UK parliament votes for a Brexit delay
Britain is currently scheduled to leave the 28-member EU on March 29 [File: Toby Melville/Reuters]
Britain’s parliament has voted in favour of delaying the UK’s departure from the European Union by three months, pending approval of Prime Minister Theresa May’s Brexit deal within a week.
MPs in the House of Commons voted 412 to 202 on Thursday in favour of a government motion proposing a “one-off extension … for the purpose of passing the necessary EU exit legislation” until June 30, provided May’s widely maligned deal wins parliament’s approval by Wednesday next week.
May will now be expected to request an extension to Britain’s current March 29 departure date from EU officials, who are required to sign off on any delay to a departure from the bloc.
If May fails to win parliamentary approval for her deal by March 20, the Brexit delay could be extended beyond three months. British legislators have already overwhelmingly rejected her EU divorce deal twice.
MPs on Tuesday voted 391 to 242 against May’s plan, fewer than 24 hours after she claimed to have won meaningful concessions from Brussels over the deal’s contentious so-called “backstop” clause.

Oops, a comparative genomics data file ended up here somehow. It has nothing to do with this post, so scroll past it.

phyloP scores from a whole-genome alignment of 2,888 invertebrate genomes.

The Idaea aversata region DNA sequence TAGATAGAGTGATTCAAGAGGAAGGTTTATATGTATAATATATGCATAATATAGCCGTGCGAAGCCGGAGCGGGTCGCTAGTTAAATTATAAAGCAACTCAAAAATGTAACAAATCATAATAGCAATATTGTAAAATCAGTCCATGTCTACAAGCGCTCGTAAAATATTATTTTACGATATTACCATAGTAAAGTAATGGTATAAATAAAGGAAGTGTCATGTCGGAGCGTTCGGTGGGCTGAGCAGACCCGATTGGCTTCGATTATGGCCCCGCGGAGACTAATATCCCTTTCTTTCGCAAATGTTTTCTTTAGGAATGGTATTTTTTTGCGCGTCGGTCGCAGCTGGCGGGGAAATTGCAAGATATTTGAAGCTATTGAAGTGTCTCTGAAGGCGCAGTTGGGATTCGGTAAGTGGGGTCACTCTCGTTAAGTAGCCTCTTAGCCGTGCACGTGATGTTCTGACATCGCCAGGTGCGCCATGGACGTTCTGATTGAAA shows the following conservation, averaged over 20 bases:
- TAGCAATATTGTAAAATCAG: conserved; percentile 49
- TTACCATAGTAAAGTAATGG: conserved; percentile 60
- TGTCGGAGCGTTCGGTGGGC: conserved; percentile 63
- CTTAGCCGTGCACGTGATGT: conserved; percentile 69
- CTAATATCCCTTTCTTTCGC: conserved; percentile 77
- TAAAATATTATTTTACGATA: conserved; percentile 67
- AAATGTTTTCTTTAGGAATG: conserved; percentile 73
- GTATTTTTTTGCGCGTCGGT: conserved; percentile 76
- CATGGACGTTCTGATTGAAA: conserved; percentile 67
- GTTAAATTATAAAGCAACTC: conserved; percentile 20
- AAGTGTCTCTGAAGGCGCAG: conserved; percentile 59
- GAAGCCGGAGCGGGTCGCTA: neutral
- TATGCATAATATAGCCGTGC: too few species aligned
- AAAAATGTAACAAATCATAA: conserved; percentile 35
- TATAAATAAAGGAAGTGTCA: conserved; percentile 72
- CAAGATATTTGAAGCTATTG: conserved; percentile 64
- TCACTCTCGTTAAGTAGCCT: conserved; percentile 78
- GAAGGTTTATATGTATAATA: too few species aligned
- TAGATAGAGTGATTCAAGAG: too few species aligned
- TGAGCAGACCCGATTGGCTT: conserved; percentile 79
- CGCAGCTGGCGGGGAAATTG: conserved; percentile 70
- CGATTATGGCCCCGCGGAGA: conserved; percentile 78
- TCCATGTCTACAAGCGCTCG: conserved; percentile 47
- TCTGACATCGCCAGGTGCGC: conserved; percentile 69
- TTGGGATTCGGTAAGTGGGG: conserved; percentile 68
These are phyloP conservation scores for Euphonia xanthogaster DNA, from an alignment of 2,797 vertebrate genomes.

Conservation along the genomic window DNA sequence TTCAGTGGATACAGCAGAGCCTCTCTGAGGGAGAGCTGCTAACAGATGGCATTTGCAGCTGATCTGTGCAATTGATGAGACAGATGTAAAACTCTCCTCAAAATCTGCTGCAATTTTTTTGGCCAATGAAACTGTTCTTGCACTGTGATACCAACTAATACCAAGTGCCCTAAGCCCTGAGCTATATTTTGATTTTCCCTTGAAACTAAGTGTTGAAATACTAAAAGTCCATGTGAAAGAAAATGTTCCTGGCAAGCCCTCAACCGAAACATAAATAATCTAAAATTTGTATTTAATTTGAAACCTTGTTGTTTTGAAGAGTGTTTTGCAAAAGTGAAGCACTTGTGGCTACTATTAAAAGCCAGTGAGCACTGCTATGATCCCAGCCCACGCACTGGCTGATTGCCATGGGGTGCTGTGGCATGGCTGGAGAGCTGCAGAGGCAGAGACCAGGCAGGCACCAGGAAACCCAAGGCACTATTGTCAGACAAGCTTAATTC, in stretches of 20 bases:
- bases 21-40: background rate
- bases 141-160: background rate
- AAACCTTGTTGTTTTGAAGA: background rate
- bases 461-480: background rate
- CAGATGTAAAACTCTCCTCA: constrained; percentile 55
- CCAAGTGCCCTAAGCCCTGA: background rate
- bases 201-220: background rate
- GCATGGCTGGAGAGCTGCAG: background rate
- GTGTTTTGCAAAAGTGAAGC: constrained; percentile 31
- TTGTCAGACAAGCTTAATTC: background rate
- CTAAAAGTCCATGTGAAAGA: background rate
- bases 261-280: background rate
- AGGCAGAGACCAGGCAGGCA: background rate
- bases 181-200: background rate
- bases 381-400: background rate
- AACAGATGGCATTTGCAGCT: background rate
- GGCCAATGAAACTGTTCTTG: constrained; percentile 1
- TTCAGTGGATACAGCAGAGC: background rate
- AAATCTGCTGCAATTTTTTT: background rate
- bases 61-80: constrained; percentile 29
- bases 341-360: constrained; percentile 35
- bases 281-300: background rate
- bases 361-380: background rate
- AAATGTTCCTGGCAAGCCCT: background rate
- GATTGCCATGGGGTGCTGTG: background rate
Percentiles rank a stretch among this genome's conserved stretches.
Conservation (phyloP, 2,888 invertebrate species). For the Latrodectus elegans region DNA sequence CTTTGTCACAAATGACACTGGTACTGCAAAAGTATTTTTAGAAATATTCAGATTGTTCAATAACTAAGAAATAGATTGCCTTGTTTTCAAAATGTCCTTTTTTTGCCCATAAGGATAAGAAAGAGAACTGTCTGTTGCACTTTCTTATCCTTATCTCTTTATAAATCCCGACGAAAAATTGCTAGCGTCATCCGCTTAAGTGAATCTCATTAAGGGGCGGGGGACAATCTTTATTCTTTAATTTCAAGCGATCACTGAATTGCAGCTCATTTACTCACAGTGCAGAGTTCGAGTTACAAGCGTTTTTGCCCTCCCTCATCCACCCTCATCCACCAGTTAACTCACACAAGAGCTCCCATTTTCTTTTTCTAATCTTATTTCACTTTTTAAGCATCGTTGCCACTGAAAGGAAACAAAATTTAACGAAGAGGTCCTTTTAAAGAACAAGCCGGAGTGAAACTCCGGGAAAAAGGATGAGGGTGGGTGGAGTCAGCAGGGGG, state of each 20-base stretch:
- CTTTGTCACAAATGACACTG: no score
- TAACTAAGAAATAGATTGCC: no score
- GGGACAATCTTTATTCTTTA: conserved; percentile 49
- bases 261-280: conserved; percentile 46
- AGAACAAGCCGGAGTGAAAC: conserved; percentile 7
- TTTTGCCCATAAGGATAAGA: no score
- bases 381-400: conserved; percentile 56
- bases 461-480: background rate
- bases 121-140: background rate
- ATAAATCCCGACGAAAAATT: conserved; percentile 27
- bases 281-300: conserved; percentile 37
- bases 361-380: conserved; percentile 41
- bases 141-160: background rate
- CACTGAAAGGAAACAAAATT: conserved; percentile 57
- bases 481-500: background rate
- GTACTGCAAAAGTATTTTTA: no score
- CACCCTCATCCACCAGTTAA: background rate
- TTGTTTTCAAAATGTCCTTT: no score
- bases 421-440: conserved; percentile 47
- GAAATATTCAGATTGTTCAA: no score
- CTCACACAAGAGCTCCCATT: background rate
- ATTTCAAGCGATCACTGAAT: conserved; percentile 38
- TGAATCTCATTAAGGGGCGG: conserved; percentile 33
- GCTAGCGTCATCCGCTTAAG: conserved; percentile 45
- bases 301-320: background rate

The result marked a second defeat within two months for the prime minister over her Brexit strategy after MPs overwhelmingly rejected the proposed withdrawal agreement by a margin of 230 in January.
Leader of the main opposition Labour Party Jeremy Corbyn said on Tuesday May’s plan for leaving the EU was “dead” and called on the government to adopt his proposals for an alternative departure from the bloc.
The EU has said no other terms of withdrawal are available to the UK other than the deal brokered with May during months of fractious back-and-forth negotiations, however.
Nearly 52 percent of Britons – more than 17 million people – voted in favour of quitting the 28-member EU during a June 2016 referendum. Turnout was 72 percent.
SOURCE: Al Jazeera and news agencies